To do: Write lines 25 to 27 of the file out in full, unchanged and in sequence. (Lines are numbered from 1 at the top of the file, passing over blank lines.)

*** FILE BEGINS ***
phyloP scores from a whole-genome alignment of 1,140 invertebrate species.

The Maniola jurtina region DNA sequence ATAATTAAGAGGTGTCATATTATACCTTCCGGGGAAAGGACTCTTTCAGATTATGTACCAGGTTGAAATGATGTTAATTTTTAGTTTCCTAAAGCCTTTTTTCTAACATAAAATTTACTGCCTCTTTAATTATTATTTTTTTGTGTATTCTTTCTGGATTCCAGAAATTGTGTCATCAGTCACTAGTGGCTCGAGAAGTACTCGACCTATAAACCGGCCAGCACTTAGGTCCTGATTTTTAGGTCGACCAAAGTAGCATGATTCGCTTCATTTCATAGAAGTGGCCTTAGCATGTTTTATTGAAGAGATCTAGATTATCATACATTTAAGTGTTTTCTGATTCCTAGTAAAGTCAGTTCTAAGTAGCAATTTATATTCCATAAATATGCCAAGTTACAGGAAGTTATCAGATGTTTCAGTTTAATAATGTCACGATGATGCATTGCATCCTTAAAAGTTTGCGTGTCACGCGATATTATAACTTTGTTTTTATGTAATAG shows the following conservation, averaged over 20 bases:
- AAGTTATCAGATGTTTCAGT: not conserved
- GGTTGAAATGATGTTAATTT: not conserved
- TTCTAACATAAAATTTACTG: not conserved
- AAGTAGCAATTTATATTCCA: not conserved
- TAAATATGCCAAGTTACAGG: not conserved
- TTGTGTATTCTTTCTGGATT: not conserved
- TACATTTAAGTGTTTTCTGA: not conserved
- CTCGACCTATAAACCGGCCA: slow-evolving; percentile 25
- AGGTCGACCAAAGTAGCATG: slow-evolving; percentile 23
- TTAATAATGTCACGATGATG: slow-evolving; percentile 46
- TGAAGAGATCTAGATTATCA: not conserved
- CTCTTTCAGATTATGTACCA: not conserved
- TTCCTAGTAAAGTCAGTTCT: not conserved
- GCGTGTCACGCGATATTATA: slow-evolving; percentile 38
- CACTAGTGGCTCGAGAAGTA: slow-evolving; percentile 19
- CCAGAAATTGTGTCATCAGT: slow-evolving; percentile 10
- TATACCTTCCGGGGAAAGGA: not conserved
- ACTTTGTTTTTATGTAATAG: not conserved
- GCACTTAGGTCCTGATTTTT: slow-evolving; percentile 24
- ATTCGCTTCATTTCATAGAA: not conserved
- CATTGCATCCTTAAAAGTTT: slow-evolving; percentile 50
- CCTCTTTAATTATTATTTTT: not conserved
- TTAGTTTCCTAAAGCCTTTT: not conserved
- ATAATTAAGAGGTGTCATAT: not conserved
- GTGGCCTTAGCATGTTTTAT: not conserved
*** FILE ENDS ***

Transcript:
- TTAGTTTCCTAAAGCCTTTT: not conserved
- ATAATTAAGAGGTGTCATAT: not conserved
- GTGGCCTTAGCATGTTTTAT: not conserved